Massey University - New Zealand

The prospect of having more fun on the job and better work-life balance – despite the drop in pay – has been enough to motivate several men with well-paid professional careers to throw caution to the wind and go teaching.

A quarter of this year’s post-graduate primary teaching diploma graduates at the University’s Auckland campus College of Education post-graduate primary teaching diploma are men – the highest number of men in one intake to date. This compares with the estimated 10 per cent of male teachers currently found in primary school classrooms nationwide, with some schools having no male teachers at all.

Three of the nine men from this year’s class of 36 who are about to join the teaching workforce have bucked the trend and ditched well-paid careers in engineering, law and telecommunications in exchange for the demands of the classroom.

John Sadler, aged 52, a drummer and former telecommunications technician who completed a music degree at Otago University before enrolling at Massey, believes teaching is one of the few “honourable” professions because to teach means you are not driven by money.

With a son aged 30 and daughter aged 29 (a teacher), Mr Sadler feels older teachers – male or female – have the life experience to better equip them for the demands of school. Teachers, above all, need plenty of patience – an attribute that tends to be well-honed with years, he says.

Craig Watson, a 35-year-old Briton who worked as an engineer for 15 years, agrees that experience outside teaching is an advantage when entering a classroom. “There a lot of pressures on kids these days,” says Mr Watson, a father of two preschoolers. “I think when you go in with a bit more life experience you have a lot more empathy towards the students. You know things aren’t straightforward in life and you know some of the problems they have aren’t their fault.”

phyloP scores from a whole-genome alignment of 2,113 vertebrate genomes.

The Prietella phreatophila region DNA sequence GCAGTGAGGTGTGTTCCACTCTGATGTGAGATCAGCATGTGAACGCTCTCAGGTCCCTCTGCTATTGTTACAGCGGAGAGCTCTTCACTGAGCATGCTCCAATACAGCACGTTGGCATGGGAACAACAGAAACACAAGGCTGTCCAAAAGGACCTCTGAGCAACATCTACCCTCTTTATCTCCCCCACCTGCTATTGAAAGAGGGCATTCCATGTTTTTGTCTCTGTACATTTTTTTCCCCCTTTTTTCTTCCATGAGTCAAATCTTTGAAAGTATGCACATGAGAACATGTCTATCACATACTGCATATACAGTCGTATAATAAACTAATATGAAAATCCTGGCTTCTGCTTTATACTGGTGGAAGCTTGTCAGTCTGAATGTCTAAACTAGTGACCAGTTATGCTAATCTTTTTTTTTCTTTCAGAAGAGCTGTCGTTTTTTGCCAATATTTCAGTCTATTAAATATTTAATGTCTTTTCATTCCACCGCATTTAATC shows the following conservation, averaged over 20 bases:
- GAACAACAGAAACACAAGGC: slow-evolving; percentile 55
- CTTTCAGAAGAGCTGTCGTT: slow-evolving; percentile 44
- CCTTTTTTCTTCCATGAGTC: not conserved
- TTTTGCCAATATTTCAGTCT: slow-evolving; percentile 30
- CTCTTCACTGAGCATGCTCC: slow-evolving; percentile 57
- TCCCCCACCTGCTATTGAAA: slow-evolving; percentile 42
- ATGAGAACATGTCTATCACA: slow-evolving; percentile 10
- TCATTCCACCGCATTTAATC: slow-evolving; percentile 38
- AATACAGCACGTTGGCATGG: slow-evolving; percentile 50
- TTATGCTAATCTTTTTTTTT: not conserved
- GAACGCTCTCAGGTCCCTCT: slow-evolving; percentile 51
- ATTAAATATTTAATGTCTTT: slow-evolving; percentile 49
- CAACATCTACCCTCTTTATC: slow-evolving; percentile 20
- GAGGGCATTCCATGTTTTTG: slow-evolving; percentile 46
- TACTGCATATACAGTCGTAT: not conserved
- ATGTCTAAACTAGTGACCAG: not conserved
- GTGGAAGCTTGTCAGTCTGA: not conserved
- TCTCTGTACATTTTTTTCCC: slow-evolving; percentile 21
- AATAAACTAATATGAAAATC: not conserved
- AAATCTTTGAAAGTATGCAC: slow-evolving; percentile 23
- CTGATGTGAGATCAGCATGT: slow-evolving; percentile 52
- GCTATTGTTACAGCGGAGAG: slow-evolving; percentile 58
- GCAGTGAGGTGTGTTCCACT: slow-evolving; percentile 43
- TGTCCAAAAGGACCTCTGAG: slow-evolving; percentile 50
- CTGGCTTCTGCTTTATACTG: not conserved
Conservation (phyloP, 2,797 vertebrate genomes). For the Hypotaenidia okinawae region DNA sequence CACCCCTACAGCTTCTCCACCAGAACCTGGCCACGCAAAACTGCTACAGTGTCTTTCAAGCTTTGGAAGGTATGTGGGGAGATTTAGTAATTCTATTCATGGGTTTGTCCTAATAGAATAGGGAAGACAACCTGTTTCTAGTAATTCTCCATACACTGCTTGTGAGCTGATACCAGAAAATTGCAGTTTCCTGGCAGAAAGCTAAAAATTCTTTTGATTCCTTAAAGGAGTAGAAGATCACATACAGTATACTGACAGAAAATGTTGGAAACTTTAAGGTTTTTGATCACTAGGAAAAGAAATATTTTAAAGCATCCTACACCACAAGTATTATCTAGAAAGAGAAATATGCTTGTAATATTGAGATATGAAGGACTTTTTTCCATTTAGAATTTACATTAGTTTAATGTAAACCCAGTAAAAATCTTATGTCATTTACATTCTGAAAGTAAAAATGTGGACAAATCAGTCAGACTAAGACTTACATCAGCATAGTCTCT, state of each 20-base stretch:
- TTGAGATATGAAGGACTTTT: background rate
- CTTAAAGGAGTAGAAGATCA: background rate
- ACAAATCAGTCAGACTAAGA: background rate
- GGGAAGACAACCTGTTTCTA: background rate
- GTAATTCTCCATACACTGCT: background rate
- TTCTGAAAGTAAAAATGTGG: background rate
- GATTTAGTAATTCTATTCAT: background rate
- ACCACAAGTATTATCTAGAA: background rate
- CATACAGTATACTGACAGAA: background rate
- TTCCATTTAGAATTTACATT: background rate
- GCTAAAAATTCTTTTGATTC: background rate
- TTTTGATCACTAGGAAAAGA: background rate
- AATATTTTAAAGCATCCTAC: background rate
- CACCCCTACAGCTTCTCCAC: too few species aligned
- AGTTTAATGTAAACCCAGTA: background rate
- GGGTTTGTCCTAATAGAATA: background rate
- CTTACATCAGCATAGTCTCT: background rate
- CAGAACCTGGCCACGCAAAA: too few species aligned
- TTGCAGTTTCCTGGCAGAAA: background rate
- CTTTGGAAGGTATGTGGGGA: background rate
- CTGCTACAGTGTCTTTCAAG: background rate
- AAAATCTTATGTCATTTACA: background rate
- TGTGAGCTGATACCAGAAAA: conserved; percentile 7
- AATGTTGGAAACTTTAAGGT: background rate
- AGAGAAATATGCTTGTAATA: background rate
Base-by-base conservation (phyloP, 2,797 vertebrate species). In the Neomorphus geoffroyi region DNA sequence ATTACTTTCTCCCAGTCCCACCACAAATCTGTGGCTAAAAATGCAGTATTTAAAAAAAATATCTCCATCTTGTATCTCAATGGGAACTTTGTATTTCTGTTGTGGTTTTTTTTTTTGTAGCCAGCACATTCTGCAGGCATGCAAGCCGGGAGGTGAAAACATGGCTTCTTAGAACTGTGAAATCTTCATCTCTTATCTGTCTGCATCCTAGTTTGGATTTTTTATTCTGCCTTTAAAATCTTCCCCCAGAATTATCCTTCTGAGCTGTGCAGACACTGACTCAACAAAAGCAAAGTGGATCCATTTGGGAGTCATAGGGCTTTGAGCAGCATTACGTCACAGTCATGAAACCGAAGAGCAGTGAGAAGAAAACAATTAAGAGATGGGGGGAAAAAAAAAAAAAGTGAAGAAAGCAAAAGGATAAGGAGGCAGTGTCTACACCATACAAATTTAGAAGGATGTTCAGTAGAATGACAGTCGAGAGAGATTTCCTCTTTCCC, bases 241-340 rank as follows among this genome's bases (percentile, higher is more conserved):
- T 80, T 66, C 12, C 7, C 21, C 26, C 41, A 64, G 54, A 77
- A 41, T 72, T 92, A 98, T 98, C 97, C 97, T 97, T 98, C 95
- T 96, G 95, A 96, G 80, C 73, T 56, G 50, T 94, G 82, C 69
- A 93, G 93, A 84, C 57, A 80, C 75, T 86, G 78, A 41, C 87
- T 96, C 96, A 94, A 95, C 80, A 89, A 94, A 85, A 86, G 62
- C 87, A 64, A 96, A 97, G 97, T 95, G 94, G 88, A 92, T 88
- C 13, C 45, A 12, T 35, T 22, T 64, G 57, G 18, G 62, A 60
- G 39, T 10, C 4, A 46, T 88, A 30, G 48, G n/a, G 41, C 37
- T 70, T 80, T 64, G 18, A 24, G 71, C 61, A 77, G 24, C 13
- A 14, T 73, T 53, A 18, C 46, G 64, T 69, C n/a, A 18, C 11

Stephen Brady, a 36-year-old former chef who completed a law degree in England before moving to New Zealand with his wife and two children, says he always swore he would never become a teacher. He jokes that his wife and his parents are teachers, and he objected to their “teacherly tones” outside the classroom. But the experience of mentoring students at a high school in England made him rethink his opposition.

The men say a drop in pay will be compensated for by having more time with their families after school and during school holidays. None of them are complacent that the man drought in primary schools will mean they have an automatic advantage when it comes to job seeking.

“It doesn’t matter what sex you are,” says Mr Sadler. “If you’re a good teacher, you’re a good teacher.”

And they are all aware of, but not deterred by, social anxiety regarding child abuse. Fear of sexual abuse accusations is widely thought to be one of the reasons men are reluctant to become teachers.

The rule of thumb is to ensure they are never alone with a child.

Job satisfaction, they agree, will come from seeing students progress and evolve over the course of a year, with getting to learn new things themselves as they are teaching, and contributing to children’s overall learning.

Mr Watson: “We’ve learned from the course that teaching is not just about English and maths, it’s about teaching kids’ classroom management, respect and life skills.

“Coming from my career, although it had an interesting side to it, I could almost predict what my day was going to be like. Teaching isn’t like that – that’s the beauty of it. It keeps you on your toes. There might be some frustrating times, but you have to be flexible and ride with it. Training to be a teacher has been a breath of fresh air for me.”

Michael Irwin, senior lecturer at the Auckland College of Education and expert in boys and education, says many of the men who opt to go teaching later in life have ” had teaching in the back of their minds for long time.”

It was vital to have a balance of good male and female teachers in schools, he says. And it is crucially important for girls and boys to have male teachers as positive role models and “to see men enjoying reading, enjoying learning. Men tend to get out into the playground a bit more – kids love that,” he says.